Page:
Saturday, September 29, 2012

The 5 W's of Project Planning

I recently attended a 2-day workshop in the context of planning for a big project. It was a good refresher class on the basics of project planning. Here's a summary of what I learned and relearned, different words and some different techniques - but the classic theme - the 5Ws of Project Planning:

1) The WHAT - what are we doing? Other questions to ask are what will be the desired outcome of this project? what are the key deliverables of the project?- It did take the facilitator to ask us this question atleast five times before we were able to articulate 'what we were doing in the project'. The answer to this question is not as simple as it seems especially when there are multiple people working on a project and even more stakeholders that matter. Everyone has to be aligned to the answer of this question. 

2) The WHY  - why are we doing this? why am I personally involved in this project? why am I driven to do this? - I really liked this question. It forced me to think about my personal reason to be involved in the project and how my work was going to make a difference. I think it is a very inspiring and motivating question to ask of everyone on the project team. It is also a question that can help get others onboarded to the project. The answer to this question is what will help you continue your good work on the project!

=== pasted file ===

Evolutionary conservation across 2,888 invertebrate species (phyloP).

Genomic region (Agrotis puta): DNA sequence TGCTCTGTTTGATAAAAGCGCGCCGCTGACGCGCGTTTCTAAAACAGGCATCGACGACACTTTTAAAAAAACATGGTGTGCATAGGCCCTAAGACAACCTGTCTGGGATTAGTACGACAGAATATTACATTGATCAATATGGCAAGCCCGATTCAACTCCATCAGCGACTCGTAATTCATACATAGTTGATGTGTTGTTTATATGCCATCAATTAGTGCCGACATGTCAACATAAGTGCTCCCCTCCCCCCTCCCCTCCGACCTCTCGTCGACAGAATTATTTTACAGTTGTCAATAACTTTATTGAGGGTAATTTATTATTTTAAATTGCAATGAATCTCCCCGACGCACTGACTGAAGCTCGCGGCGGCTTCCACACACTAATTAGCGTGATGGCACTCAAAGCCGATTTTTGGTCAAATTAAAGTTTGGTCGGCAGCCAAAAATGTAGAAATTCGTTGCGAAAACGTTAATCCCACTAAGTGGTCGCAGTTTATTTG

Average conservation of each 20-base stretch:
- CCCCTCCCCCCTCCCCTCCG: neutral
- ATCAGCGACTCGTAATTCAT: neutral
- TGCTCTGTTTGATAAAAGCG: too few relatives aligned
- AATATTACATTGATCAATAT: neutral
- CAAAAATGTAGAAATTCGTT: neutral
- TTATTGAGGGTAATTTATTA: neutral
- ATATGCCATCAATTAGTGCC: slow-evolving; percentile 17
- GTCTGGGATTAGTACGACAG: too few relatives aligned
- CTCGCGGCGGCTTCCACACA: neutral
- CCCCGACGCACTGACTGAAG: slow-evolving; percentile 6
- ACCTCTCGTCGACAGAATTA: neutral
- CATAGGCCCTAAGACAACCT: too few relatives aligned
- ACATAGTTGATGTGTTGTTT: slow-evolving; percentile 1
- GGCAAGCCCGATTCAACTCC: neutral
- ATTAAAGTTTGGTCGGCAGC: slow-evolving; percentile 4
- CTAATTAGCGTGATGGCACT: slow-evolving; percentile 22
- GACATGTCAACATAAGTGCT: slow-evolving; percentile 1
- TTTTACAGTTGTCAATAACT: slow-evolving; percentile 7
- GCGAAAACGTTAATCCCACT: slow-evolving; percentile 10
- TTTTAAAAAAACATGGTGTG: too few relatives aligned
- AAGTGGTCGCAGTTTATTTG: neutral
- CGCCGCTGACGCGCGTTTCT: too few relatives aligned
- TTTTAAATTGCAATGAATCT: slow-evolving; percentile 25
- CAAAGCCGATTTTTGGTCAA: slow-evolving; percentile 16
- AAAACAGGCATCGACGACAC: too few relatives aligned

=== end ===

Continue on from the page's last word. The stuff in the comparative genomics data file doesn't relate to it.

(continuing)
3) The WHO - who are concerned about this project? who are the key stakeholders who can impact?  - These are some of the usual questions about the stakeholders of a project. But a good way to deal with the 'many' is to prioritize and focus on the top 5. Identify the stakeholders whose opinions really matter and who can critically impact the project positively or negatively. Bottom-line,  you cannot make everyone happy all of the time. Identify the ones that you really want to make happy at the end of the project.

4) The WHICH which risks will need to be considered? - the big question - risks. The first thing to remember is that we can't deal with all the risks and there are plenty in a project. If probability (x-axis) and impact (y-axis) are plotted from low to high in a 3X3 matrix, you certainly cannot focus on all the 9 quadrants. Pick 4-5 quadrants that truly matter. Focus on risks that have medium to high probability and medium to high impact. The thing about risks again is that you can't control everything in a project. But it is important to identify and discuss the risks that can be mitigated.

5) The WHEN - when do the activities need to happen? what comes first, what comes last? what are the control gates? when will the project be over? - The interesting bit about this question was that we started to think about the answer starting from the end. The facilitator encouraged us to envision and imagine that day when the project will be over and we will be congratulating each other for the success. We were to articulate that day and identify who was the key person congratulation everyone on the team success. Again, a powerful question. It helped us identify the most critical stakeholder (the driver) of the project and also align everyone to the 'final deliverable' - the end point. 


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